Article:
On "A Book to Burn and a Book to Keep (Hidden)" - Haun Saussy, Rivi Handler-Spitz and Pauline C. Lee with Judith Zetilin

Friday, October 28, 2016 - 5:30pm - 7:00pm

The translators of a new anthology of the writings of late-Ming essayist, thinker, and troublemaker Li Zhi will discuss the collection with Judith Zeitlin.

Presented in partnership with the Department of East Asian Languages and Civilizations; Department of Comparative Literature; Center for East Asian Studies; and Committee on Social Thought

At the Co-op

RSVP HERE

About the book: Li Zhi's iconoclastic interpretations of history, religion, literature, and social relations have fascinated Chinese intellectuals for centuries. His approach synthesized Confucian, Buddhist, and Daoist ethics and incorporated the Neo-Confucian idealism of such thinkers as Wang Yangming (1472–1529). The result was a series of heretical writings that caught fire among Li Zhi's contemporaries, despite an imperial ban on their publication, and intrigued Chinese audiences long after his death.
Translated for the first time into English, Li Zhi's bold challenge to established doctrines will captivate anyone curious about the origins of such subtly transgressive works as the sixteenth-century play The Peony Pavilion or the eighteenth-century novel Dream of the Red Chamber. In A Book to Burn and a Book to Keep (Hidden), Li Zhi confronts accepted ideas about gender, questions the true identity of history's heroes and villains, and offers his own readings of Confucius, Laozi, and the Buddha. Fond of vivid sentiment and sharp expression, Li Zhi made no distinction between high and low literary genres in his literary analysis. He refused to support sanctioned ideas about morality and wrote stinging social critiques. Li Zhi praised scholars who risked everything to expose extortion and misrule. In this sophisticated translation, English-speaking readers encounter the best of this heterodox intellectual's vital contribution to Chinese thought and culture.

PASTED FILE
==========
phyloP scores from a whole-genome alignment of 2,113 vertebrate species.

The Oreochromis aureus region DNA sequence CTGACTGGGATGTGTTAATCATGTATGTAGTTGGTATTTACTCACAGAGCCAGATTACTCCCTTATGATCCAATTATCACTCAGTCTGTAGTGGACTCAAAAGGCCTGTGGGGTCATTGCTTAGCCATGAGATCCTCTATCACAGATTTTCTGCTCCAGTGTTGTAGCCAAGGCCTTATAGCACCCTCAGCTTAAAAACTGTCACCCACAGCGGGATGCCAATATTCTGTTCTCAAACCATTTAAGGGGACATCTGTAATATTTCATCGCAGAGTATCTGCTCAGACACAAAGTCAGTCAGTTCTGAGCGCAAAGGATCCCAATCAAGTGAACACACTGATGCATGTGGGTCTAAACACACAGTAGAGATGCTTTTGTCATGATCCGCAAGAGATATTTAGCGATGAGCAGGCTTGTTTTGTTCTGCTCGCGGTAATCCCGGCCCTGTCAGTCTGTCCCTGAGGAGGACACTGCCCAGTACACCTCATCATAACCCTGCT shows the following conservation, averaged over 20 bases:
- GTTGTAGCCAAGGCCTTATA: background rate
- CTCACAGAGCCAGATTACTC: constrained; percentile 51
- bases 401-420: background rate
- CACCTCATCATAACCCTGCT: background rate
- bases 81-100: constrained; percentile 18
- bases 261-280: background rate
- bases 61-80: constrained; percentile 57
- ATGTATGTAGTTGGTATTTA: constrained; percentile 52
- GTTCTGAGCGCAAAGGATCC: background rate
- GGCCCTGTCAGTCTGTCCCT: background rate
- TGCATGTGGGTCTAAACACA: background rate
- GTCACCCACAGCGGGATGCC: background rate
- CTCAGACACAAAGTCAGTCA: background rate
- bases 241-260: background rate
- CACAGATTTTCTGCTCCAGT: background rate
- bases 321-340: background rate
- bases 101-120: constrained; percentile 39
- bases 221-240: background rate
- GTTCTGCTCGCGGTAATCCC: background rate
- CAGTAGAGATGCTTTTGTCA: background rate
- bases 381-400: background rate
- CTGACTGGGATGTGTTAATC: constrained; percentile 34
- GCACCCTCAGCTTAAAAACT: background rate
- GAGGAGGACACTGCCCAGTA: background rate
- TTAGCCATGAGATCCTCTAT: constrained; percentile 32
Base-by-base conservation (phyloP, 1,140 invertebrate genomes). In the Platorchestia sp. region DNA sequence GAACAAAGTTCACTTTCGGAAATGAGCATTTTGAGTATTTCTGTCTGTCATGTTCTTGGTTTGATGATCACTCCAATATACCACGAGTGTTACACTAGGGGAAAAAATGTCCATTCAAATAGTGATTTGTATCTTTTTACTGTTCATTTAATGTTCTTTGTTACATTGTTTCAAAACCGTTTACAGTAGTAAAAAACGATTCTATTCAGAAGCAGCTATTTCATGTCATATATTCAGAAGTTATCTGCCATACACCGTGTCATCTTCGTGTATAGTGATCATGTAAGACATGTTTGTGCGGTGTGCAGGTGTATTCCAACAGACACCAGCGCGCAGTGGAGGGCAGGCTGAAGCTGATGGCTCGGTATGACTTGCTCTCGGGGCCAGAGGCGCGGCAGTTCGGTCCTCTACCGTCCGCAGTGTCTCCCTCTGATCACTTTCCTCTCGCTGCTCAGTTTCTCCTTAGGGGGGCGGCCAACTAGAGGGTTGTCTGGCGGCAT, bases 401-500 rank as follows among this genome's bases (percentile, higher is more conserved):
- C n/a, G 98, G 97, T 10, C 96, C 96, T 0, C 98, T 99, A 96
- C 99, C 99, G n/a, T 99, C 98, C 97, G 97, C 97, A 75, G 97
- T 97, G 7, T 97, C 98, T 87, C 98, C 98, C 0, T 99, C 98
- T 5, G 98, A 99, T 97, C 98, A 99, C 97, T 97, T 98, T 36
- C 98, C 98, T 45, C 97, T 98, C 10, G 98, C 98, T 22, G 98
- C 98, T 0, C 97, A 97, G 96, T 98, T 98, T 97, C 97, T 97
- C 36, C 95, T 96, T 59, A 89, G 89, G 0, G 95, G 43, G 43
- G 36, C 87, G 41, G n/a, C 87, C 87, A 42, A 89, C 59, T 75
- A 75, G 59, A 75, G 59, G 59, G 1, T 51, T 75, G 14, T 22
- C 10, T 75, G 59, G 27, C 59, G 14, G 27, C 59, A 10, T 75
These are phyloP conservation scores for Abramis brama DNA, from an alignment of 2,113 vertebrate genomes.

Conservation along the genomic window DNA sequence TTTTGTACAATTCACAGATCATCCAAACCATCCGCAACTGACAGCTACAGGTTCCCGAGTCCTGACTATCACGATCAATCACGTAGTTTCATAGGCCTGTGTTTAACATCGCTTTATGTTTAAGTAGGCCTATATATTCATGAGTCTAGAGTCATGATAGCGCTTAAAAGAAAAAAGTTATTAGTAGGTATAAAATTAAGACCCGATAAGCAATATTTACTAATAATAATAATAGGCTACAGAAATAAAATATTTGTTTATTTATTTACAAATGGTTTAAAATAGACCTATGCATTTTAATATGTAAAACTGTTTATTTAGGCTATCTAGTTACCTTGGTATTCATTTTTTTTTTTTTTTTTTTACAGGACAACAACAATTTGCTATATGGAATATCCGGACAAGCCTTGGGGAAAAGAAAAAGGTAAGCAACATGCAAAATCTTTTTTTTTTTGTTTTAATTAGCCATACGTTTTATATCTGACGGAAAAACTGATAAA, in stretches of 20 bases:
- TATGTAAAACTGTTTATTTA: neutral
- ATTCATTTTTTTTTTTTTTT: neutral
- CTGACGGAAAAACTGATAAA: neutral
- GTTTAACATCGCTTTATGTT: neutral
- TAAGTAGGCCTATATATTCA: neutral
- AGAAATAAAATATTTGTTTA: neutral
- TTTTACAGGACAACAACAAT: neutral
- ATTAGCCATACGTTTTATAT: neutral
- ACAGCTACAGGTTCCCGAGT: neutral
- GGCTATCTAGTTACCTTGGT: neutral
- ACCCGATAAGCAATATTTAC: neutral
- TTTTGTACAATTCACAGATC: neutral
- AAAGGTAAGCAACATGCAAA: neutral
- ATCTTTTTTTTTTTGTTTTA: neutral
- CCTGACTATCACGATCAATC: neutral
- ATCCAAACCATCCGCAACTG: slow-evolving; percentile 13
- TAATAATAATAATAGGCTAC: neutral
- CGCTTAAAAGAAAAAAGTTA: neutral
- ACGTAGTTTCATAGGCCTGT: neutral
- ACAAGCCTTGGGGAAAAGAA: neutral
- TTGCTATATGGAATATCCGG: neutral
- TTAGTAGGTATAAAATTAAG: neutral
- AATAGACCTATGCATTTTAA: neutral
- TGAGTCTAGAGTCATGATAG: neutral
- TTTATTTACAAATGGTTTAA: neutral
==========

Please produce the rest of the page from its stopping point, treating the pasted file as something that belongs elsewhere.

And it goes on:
About Haun Saussy: Haun Saussy is University Professor at the University of Chicago, where he teaches in Comparative Literature, East Asian Languages, and the Committee on Social Thought. His books include The Problem of a Chinese Aesthetic (Stanford, 1993), Great Walls of Discourse and Other Adventures in Cultural China (Harvard Asia Center, 2001), The Ethnography of Rhythm: Orality and Its Technologies (Fordham, 2016). He has edited Comparative Literature in an Era of Globalization (Johns Hopkins, 2006), Partner to the Poor: A Paul Farmer Reader (California, 2008), and other collections. He participates in the collective blog www.printculture.com.